Human Dimension Needed in U.S. Climate Research

WASHINGTON, DC, February 26, 2009 (ENS) – The U.S. government’s Climate Change Science Program should expand its agenda to integrate research in the natural and social sciences that will enable the nation to tackle problems communities actually face, says a new report from the National Research Council.

Climate change already is changing people’s lives with extreme weather and climate events and disasters; sea level rise and melting ice; fresh water scarcity; agriculture and food security; ecosystems management; new and re-emerging diseases; and effects on the U.S. economy, the committee acknowledges.

But the Climate Change Science Program is hindered by its limited research into the social sciences and the separation of natural and social sciences research. Spending on research into the human dimensions of climate change has never exceeded three percent of the program’s research budget, the committee learned.

As a result, research, data collection, and modeling of how people interact with or affect their environments have lagged behind corresponding activities on the physical climate system.

At the same time, government scientists with the Climate Change Science Program should build on their successful research into the causes and processes of climate change, the report advises.

“CCSP has created a robust infrastructure for observations and modeling, which has enabled scientists to document trends in critical climate parameters and identify the human impacts on climate change,” said Veerabhadran Ramanathan, chair of the committee that wrote the report, and distinguished professor of atmospheric and climate sciences at the Scripps Institution of Oceanography, University of California, San Diego.

“Now we need to know how to respond to climate change, while working closely with policymakers on mitigation and adaptation strategies,” he said.

 A trained cadaver-locating dog works a pile of debris in Bolivar Peninsula, Texas, so that cleanup crews can start removing the mess months after Hurricane Ike left the area a disaster. December 6, 2008. Ike was the third most destructive hurricane to ever make landfall in the United States. (Photo courtesy FEMA)

The knowledge gained from this integrative approach would guide the nation on choices to reduce the costs and risks of climate change impacts, the committee said, and provide early warning of changes that are abrupt and large enough to push climate and human systems past tipping points.

The report sets forth a laundry list of priorities for the future of the Climate Change Science Program – establish a U.S. climate observing system; develop new modeling capabilities for regional and decadal scale forecasts; strengthen research on adaptation, mitigation, and vulnerability; initiate a periodic national assessment of climate impacts and responses; and routinely provide policymakers with crucial scientific information, tools, and forecasts.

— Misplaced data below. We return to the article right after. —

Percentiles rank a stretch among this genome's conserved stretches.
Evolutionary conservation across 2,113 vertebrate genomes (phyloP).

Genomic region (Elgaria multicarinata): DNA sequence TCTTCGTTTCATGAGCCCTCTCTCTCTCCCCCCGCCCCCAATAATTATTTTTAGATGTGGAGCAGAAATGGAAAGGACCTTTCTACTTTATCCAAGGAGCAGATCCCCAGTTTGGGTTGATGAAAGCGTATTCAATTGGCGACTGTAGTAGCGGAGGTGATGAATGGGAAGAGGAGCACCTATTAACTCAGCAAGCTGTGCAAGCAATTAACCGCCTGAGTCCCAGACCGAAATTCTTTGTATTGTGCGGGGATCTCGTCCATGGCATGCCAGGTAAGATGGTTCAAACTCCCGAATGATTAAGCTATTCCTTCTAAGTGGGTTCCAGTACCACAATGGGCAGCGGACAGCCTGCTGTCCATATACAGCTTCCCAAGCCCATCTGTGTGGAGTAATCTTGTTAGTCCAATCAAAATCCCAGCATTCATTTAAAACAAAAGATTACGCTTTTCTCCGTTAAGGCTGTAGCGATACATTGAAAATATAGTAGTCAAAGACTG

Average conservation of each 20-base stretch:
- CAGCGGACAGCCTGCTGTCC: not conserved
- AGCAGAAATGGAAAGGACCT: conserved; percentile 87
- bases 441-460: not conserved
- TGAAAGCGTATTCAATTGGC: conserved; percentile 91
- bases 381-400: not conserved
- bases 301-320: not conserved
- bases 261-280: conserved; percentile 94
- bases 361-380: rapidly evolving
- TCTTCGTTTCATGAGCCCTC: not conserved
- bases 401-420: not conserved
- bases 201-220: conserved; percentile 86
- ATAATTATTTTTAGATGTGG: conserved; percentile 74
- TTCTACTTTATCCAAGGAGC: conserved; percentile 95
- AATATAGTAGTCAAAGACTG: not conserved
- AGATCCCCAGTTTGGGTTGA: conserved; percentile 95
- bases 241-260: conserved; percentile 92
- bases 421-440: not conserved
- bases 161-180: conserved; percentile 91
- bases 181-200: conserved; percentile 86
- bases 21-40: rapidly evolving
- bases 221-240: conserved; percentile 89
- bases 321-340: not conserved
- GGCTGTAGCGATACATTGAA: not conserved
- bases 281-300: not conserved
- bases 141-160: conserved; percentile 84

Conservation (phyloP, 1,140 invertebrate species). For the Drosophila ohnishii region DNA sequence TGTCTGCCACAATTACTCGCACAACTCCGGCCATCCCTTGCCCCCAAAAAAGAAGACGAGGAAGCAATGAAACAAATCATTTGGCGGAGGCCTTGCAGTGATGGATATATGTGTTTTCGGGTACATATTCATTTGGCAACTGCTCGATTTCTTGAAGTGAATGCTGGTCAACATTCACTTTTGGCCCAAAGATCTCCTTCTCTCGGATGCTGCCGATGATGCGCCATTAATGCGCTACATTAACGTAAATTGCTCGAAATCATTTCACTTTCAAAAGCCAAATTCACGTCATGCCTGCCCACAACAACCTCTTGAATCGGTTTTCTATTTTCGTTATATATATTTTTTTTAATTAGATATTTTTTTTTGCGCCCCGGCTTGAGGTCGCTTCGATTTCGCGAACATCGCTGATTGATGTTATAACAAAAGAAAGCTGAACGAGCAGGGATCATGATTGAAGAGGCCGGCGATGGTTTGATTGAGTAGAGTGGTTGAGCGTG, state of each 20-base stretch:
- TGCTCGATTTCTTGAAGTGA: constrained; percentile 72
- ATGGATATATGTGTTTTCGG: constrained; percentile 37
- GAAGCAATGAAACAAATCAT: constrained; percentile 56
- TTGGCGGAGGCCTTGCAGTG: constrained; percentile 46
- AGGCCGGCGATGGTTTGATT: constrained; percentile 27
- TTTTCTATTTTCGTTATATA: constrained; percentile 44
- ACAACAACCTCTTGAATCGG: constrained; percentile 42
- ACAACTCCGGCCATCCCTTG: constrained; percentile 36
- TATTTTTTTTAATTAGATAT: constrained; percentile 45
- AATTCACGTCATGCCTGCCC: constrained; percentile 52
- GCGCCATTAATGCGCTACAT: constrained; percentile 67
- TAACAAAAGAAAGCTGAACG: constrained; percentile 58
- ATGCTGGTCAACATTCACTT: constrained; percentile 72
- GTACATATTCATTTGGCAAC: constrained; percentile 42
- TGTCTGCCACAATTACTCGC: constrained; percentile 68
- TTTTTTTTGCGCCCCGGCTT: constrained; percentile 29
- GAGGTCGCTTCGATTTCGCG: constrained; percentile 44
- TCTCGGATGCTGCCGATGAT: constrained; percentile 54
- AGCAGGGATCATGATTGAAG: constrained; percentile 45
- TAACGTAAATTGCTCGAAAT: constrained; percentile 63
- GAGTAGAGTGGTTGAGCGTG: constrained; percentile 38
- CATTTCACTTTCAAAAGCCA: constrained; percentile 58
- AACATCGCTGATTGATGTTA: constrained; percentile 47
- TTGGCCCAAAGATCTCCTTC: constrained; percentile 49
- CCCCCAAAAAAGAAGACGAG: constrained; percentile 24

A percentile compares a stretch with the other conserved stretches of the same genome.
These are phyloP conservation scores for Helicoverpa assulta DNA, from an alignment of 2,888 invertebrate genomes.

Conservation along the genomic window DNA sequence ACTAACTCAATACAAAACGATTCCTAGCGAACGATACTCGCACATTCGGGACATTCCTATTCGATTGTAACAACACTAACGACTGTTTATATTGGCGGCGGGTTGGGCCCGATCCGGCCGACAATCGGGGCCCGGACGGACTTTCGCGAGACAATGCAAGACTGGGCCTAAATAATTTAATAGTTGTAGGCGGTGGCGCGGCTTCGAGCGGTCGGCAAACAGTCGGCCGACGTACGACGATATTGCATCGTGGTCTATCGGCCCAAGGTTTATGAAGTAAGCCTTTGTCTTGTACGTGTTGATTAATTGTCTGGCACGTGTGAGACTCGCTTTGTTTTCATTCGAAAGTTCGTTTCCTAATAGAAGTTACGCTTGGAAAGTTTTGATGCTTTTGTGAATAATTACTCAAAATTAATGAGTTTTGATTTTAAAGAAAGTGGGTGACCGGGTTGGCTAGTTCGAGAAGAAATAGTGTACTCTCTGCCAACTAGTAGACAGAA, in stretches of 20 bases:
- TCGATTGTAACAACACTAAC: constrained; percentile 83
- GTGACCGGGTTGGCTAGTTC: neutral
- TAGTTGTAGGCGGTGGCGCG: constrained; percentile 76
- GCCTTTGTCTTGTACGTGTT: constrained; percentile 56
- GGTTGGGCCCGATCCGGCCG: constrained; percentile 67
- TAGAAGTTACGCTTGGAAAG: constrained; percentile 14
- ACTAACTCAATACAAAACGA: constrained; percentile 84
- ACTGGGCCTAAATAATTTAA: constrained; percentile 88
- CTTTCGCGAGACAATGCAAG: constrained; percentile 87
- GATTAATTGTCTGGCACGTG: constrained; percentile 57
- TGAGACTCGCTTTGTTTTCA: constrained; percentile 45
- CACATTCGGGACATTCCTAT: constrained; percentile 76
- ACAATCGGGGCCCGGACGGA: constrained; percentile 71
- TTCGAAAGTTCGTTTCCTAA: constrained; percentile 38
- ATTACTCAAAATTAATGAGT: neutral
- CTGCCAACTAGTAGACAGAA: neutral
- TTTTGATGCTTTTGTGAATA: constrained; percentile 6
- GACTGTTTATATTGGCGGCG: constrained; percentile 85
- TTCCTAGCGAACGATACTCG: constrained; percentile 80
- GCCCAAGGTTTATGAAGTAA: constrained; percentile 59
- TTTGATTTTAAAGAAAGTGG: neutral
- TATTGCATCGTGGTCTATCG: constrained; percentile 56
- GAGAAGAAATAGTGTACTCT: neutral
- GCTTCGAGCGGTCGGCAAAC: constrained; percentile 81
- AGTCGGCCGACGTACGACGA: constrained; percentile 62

In 2007, the committee issued its first report, which evaluated the program’s progress at the request of CCSP’s former director.

For this second report, the National Research Council was asked to identify future priorities and lay out a framework to guide the evolution of the program.

The program should make transformational changes to adopt a holistic approach that connects research across disciplines and engages policymakers and other stakeholders, the committee said.

Another priority should be to help establish a U.S. climate observing system that includes physical, biological, and social observations to ensure that data needed to address climate change are available, the committee said.

“Even if people significantly reduce their greenhouse gas emissions, further climate change is inevitable,” the committee warned. “Therefore, CCSP needs to have the capacity to explain what is happening to climate and why.”

The CCSP should work with federal, state, and international agencies to establish and maintain a climate observing system, and determine the agencies’ different roles and responsibilities for making the observations, archiving, and distributing data.

Climate modeling to date has been primarily at the global scale, with time scales only for the next hundred years, yet more information is needed at regional to local scales, the committee advised.

Finally, the CCSP should work with stakeholders to design and implement a comprehensive national assessment that identifies evolving science and human needs.

While CCSP is mandated to carry out a national assessment every four years, the last one involving a broad range of stakeholders was a decade ago.

The collection of 21 synthesis and assessment reports published from 2006 to 2008, although useful, the committee said, did not add up to a comprehensive national assessment.

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